Author: J. N. Duncan
Genre: Urban Fantasy
Series: Deadworld (Book 1)
Publication Date: April 5, 2011
Format: Paperback, 420 Pages
She’s as tough as anything haunting Chicago’s streets. But to deal with an inhuman power that won’t stay buried, this FBI agent needs help that comes at an immortal price. . .
Jackie Rutledge has seen her share of supernatural killers. But her latest murder case is what recurring nightmares are made of. Brutally exsanguinated human victims, vanishing-into-the-ether evidence, and a city on the edge of panic mean that she and her psychic partner, Laurel, are going to need more than just backup . . .
So Jackie is fine with any help rugged P.I. Nick Anderson can give–even if that includes the impish ghost and sexy vampire who make up his team. But Nick is hiding secrets of his own. And Jackie’s investigation has plunged them both into a vengeful game reaching back centuries–and up against a malevolent force hungry for more than just victory. . .
Quick & Dirty: Deadworld misses the mark with an unlikable heroine and a forgettable supporting cast. As far as urban fantasy novels go, this one isn’t a great success.
Opening Sentence: A misty rain swirled down into the darkness between the two brick buildings.
FBI agent Jackie Rutledge and her psychic partner, Laurel, have been assigned to a new murder investigation. There is nothing normal about the crime scene or the way in which the victim was killed. As luck would have it, Nick Anderson, a private investigator, is already working hard to track the killer. Jackie, Nick and their rag-tag group of supernatural friends set out to stop the killer.
The introduction to this urban fantasy world isn’t particularly well executed. The world-building is superficial and the foundation for a compelling plot never materialized. Urban fantasy tends to be character driven, but I was unable to connect with any of these characters. The narrative is tedious and the meandering plot developed far too slowly, causing me to lost interest. The characters fall flat and I just didn’t care about any of them.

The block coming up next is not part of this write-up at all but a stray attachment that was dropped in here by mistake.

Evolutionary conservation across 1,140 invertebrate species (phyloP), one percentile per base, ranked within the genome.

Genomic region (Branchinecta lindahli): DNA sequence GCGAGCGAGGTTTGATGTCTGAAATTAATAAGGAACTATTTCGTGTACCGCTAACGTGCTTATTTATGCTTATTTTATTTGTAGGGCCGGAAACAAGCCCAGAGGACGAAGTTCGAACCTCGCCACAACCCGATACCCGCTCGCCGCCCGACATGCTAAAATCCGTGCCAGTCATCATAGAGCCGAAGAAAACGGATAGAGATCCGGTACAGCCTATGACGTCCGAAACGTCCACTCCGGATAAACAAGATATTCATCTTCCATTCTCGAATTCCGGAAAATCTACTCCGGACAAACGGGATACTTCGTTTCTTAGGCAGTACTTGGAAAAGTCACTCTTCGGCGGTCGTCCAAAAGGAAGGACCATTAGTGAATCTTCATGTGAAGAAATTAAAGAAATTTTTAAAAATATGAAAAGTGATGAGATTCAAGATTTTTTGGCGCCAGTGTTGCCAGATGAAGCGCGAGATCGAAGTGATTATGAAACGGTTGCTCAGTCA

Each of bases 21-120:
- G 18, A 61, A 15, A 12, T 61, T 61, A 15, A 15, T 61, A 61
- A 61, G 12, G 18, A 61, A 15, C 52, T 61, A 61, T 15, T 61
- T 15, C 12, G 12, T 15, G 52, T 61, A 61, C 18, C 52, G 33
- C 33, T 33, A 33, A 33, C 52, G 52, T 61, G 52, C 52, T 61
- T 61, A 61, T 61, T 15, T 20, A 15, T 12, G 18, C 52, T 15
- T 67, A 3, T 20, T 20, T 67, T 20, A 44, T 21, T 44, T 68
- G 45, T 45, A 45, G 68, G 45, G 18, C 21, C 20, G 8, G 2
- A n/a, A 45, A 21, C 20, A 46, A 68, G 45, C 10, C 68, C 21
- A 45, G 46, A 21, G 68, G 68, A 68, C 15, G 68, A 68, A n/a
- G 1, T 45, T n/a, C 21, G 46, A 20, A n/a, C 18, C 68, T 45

I think many readers might find it difficult to really connect with Deadworld’s protagonist, Jackie. She lacks an authentic female voice. With a simple find and replace command you could quickly change the gender of the protagonist and no one would notice. Jackie isn’t the type of dynamic urban fantasy heroine that I enjoy reading about. I don’t mind reading about a flawed heroine with baggage, but if the personality and attitude are off – it just doesn’t work for me. For a character with so many flaws, Jackie isn’t remotely interesting or likable. Jackie’s damaged past translated into some pretty outrageous behavior. Sleeping around with random strangers and getting drunk seem to be her favorite pastimes. Jackie comes off as brash, immature, bitter, miserable, and angry with no self respect. These are some pretty deplorable attributes for anyone, especially an FBI agent. I just couldn’t find any redeeming qualities and I think her character really lacked authenticity.
Overall, Deadworld isn’t partially exciting and mostly unoriginal. This story doesn’t know what it wants to be. It straddles the line between hard-boiled detective fiction and urban fantasy and ends up being Dresden lite. The characters didn’t feel authentic, the plot lacked depth and certain aspects of the story were revealed too slowly.
Nick reached over and grabbed the mudroom door’s handle. “Be wary. We’re walking into a trap.” She nodded, and Nick opened the door. At that moment, the ringing thrum of Deadworld began to abate. “He’s stopped feeding.”
The heavy, metal basement door was unlocked, and Nick shoved it open and leaped down to the landing. Jackie tried to run after.
Summoning up the bit of extra strength he could, Nick braced himself for the landing so he would keep from slamming into the opposite wall. He had both guns out pointing out across the basement floor when his feet touched down.
A single fluorescent light burned in the middle of the room, an all-too-familiar setup. Its blue-white glare cast a ghostly cone of light down on the cadaver’s table, upon which the Agatha lookalike lay. She was still clad in Winnie the Pooh pajamas, and her listless arm hung over the side of the table, fresh blood dripping from the small puncture in her arm.
The Deadworld Series:
FTC Advisory: Kensington provided me with a copy of Deadworld. No goody bags, sponsorships, “material connections,” or bribes were exchanged for my review. In addition, I don’t receive affiliate fees for anything purchased via links from my site.
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